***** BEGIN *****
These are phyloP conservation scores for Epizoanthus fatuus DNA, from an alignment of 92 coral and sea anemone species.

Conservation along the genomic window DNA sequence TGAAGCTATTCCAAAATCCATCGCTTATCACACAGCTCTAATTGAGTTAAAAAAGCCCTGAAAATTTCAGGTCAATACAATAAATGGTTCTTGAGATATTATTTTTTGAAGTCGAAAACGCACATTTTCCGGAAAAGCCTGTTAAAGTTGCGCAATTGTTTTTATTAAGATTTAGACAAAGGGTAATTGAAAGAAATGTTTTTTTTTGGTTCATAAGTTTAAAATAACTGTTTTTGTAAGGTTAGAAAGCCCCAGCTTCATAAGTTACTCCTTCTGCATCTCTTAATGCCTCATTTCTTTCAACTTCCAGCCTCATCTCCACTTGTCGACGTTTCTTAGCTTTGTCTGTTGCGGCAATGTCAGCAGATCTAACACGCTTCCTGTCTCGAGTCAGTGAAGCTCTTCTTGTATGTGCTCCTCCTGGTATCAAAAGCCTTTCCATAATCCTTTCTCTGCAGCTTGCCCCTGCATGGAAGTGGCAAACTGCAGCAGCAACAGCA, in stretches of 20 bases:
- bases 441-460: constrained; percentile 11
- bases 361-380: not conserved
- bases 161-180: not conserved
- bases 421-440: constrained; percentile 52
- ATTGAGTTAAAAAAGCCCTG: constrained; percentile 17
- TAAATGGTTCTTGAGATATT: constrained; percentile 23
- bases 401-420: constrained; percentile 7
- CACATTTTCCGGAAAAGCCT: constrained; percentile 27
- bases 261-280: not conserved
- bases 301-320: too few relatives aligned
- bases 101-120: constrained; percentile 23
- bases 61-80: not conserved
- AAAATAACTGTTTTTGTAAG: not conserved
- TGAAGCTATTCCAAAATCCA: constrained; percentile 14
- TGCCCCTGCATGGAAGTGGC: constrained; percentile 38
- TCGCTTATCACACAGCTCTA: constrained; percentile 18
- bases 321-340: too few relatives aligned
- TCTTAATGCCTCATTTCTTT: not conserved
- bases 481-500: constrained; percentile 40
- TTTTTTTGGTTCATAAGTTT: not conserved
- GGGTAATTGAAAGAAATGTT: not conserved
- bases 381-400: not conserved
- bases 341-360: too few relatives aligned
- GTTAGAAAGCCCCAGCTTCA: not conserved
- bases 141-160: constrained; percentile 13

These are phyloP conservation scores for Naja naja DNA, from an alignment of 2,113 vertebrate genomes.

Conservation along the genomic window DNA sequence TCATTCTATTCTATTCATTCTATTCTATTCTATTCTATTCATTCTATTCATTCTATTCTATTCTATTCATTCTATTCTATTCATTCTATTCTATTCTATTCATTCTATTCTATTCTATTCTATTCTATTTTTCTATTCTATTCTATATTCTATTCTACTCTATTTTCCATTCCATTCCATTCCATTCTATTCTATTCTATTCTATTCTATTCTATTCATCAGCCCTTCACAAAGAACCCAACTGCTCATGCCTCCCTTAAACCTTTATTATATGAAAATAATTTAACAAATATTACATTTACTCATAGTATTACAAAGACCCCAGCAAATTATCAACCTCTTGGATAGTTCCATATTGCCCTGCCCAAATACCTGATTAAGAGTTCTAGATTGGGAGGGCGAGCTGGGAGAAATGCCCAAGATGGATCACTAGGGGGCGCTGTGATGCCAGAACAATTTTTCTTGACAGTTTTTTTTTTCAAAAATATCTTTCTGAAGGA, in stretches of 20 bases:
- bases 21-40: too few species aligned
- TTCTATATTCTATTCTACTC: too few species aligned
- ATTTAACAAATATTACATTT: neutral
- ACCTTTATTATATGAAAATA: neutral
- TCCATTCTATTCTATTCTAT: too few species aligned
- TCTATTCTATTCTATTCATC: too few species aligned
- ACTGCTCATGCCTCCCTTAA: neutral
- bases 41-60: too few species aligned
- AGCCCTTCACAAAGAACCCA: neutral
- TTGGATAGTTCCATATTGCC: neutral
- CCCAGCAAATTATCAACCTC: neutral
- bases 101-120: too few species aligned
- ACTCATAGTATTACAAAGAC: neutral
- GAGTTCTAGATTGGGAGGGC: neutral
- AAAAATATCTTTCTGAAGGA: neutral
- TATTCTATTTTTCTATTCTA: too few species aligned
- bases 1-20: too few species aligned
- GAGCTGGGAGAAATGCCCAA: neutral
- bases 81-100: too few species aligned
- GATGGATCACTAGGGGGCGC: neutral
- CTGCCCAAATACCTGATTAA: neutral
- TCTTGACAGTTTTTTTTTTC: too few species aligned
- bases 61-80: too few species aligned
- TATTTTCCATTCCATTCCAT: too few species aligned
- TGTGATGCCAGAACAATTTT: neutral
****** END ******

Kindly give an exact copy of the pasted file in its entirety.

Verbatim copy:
These are phyloP conservation scores for Epizoanthus fatuus DNA, from an alignment of 92 coral and sea anemone species.

Conservation along the genomic window DNA sequence TGAAGCTATTCCAAAATCCATCGCTTATCACACAGCTCTAATTGAGTTAAAAAAGCCCTGAAAATTTCAGGTCAATACAATAAATGGTTCTTGAGATATTATTTTTTGAAGTCGAAAACGCACATTTTCCGGAAAAGCCTGTTAAAGTTGCGCAATTGTTTTTATTAAGATTTAGACAAAGGGTAATTGAAAGAAATGTTTTTTTTTGGTTCATAAGTTTAAAATAACTGTTTTTGTAAGGTTAGAAAGCCCCAGCTTCATAAGTTACTCCTTCTGCATCTCTTAATGCCTCATTTCTTTCAACTTCCAGCCTCATCTCCACTTGTCGACGTTTCTTAGCTTTGTCTGTTGCGGCAATGTCAGCAGATCTAACACGCTTCCTGTCTCGAGTCAGTGAAGCTCTTCTTGTATGTGCTCCTCCTGGTATCAAAAGCCTTTCCATAATCCTTTCTCTGCAGCTTGCCCCTGCATGGAAGTGGCAAACTGCAGCAGCAACAGCA, in stretches of 20 bases:
- bases 441-460: constrained; percentile 11
- bases 361-380: not conserved
- bases 161-180: not conserved
- bases 421-440: constrained; percentile 52
- ATTGAGTTAAAAAAGCCCTG: constrained; percentile 17
- TAAATGGTTCTTGAGATATT: constrained; percentile 23
- bases 401-420: constrained; percentile 7
- CACATTTTCCGGAAAAGCCT: constrained; percentile 27
- bases 261-280: not conserved
- bases 301-320: too few relatives aligned
- bases 101-120: constrained; percentile 23
- bases 61-80: not conserved
- AAAATAACTGTTTTTGTAAG: not conserved
- TGAAGCTATTCCAAAATCCA: constrained; percentile 14
- TGCCCCTGCATGGAAGTGGC: constrained; percentile 38
- TCGCTTATCACACAGCTCTA: constrained; percentile 18
- bases 321-340: too few relatives aligned
- TCTTAATGCCTCATTTCTTT: not conserved
- bases 481-500: constrained; percentile 40
- TTTTTTTGGTTCATAAGTTT: not conserved
- GGGTAATTGAAAGAAATGTT: not conserved
- bases 381-400: not conserved
- bases 341-360: too few relatives aligned
- GTTAGAAAGCCCCAGCTTCA: not conserved
- bases 141-160: constrained; percentile 13

These are phyloP conservation scores for Naja naja DNA, from an alignment of 2,113 vertebrate genomes.

Conservation along the genomic window DNA sequence TCATTCTATTCTATTCATTCTATTCTATTCTATTCTATTCATTCTATTCATTCTATTCTATTCTATTCATTCTATTCTATTCATTCTATTCTATTCTATTCATTCTATTCTATTCTATTCTATTCTATTTTTCTATTCTATTCTATATTCTATTCTACTCTATTTTCCATTCCATTCCATTCCATTCTATTCTATTCTATTCTATTCTATTCTATTCATCAGCCCTTCACAAAGAACCCAACTGCTCATGCCTCCCTTAAACCTTTATTATATGAAAATAATTTAACAAATATTACATTTACTCATAGTATTACAAAGACCCCAGCAAATTATCAACCTCTTGGATAGTTCCATATTGCCCTGCCCAAATACCTGATTAAGAGTTCTAGATTGGGAGGGCGAGCTGGGAGAAATGCCCAAGATGGATCACTAGGGGGCGCTGTGATGCCAGAACAATTTTTCTTGACAGTTTTTTTTTTCAAAAATATCTTTCTGAAGGA, in stretches of 20 bases:
- bases 21-40: too few species aligned
- TTCTATATTCTATTCTACTC: too few species aligned
- ATTTAACAAATATTACATTT: neutral
- ACCTTTATTATATGAAAATA: neutral
- TCCATTCTATTCTATTCTAT: too few species aligned
- TCTATTCTATTCTATTCATC: too few species aligned
- ACTGCTCATGCCTCCCTTAA: neutral
- bases 41-60: too few species aligned
- AGCCCTTCACAAAGAACCCA: neutral
- TTGGATAGTTCCATATTGCC: neutral
- CCCAGCAAATTATCAACCTC: neutral
- bases 101-120: too few species aligned
- ACTCATAGTATTACAAAGAC: neutral
- GAGTTCTAGATTGGGAGGGC: neutral
- AAAAATATCTTTCTGAAGGA: neutral
- TATTCTATTTTTCTATTCTA: too few species aligned
- bases 1-20: too few species aligned
- GAGCTGGGAGAAATGCCCAA: neutral
- bases 81-100: too few species aligned
- GATGGATCACTAGGGGGCGC: neutral
- CTGCCCAAATACCTGATTAA: neutral
- TCTTGACAGTTTTTTTTTTC: too few species aligned
- bases 61-80: too few species aligned
- TATTTTCCATTCCATTCCAT: too few species aligned
- TGTGATGCCAGAACAATTTT: neutral